Nine of Hearts

by Lindsey Pharr

“If you ever hear a little breeze whistling out in the night, it means Pearl’s out there just a grinning and the wind’s whistling through that gap in her teeth,” one of her slightly-less-shitty boyfriends told me.

I loved that gap, the one in the middle of her front teeth. I found it inexplicably charming, like she’d been marked for mischief since birth. We were sitting out on the porch, drinking coffee and singing J. J. Cale while Pearl played guitar. A stray curl like a flamenco dancer’s lay at her cheek and her voice was smoky-low, bluesy, with a little hitch she’d throw in at just the right spot to make your heart drop. I flung mine up in a semblance of its former soprano and our voices twined. People would confuse us for each other at a distance, mistaking my dark curls for hers after she was long gone and I remained as an afterimage. She drifted from Appalachia to New Orleans to Northern California. A boyfriend in one place would start showing his true colors and miraculously her broke-down van was off its blocks and gone. I’d get a call from an unknown phone number in a different time zone:

“Hey babe. Read the cards for me. I’m thinking about heading back to New Orleans.”

I didn’t need the cards to tell her that was a bad idea.

I always thought she looked best, healthiest, happiest, when she was in a tank top and the dirty baggy jeans we swapped back and forth until they fell completely apart, a joint in her mouth and an axe in her hands, splitting firewood for a winter she probably wouldn’t end up sticking around for. One winter did catch us by surprise, and she holed up with me in my little camper through an early snowstorm. We swapped songs and sips of whiskey until we were deep into both the night and the bottle. Then the guitar strings scraped against the table as she reached over to me in sudden drunk urgency.

“When I die, I want you to be my Death. You know, like that hot goth chick in the Sandman comics? I want it to be you that appears and takes my hand and leads me to the other side.”

Long after we’d stumbled the three steps from the table to my bed, I woke to her whimpering in her sleep and curled myself around her, my arm tight across her scarred belly until she got quiet again. I woke up to an empty bed and found Pearl outside, already halfway through a pot of Café Bustelo and my tobacco pouch with the already melted snow steaming at her feet.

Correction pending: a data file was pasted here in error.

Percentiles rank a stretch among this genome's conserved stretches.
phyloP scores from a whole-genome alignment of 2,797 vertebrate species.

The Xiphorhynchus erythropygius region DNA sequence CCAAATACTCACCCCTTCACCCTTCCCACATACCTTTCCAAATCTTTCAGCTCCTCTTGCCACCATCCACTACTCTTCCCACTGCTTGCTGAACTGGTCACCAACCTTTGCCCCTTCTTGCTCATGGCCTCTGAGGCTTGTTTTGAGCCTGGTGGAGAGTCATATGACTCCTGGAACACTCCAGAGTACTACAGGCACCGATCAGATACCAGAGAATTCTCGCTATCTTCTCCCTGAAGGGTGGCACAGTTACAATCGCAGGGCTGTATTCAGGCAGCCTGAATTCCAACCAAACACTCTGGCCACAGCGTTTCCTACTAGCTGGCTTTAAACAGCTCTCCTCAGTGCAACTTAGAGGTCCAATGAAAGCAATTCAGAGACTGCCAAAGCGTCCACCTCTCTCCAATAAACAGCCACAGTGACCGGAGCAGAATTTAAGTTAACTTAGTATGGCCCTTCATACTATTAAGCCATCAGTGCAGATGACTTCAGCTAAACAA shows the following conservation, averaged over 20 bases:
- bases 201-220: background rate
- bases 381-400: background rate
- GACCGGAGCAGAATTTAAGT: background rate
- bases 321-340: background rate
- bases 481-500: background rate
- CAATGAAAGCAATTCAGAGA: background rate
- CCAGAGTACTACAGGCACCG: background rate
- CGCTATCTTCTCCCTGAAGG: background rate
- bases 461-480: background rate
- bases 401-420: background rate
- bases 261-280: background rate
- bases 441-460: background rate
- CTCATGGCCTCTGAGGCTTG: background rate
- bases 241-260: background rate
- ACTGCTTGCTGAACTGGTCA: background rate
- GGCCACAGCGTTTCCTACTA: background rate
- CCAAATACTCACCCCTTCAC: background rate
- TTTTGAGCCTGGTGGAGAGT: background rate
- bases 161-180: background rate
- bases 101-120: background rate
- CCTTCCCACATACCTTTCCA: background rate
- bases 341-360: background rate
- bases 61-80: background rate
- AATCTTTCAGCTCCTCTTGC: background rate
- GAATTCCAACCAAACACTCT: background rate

“C’mon, babe. Lemme make you some biscuits. Imma take a shower and head out soon.”

As she kneaded, she told the biscuit story, the one I’d heard a million times, about how she’d wrung a tampon out in the dough and made the most gorgeous golden biscuits for him. How she’d drizzled them with honey and served them with a smile. When she got to the punchline, she threw her head back and barked out a laugh, her teeth flashing all the way back to her throat.

She ended up staying for most of that winter and decided to go back to dancing for a while in lieu of making money trimming weed out west. A pole went up in the yoga studio and soon all the girls in the commune were teaching each other to carousel in front of the mirror to Beyoncé. I’d lean against the kitchen doorway with a Mason jar in hand and watch them watch themselves flip their hair over their arched backs. A few of them would drive down to Greenville where they could dance without a license and I knew I’d eventually get talked into it, having one of the only reliable vehicles on the property.

Pearl and I worked well together at the club, as I couldn’t dance a lick in those shoes but made an excellent accessory. We could be sisters. We could be girlfriends. We could give two for one lap dances. I’d lean over my cranberry juice in the darkness and shout over Led Zeppelin.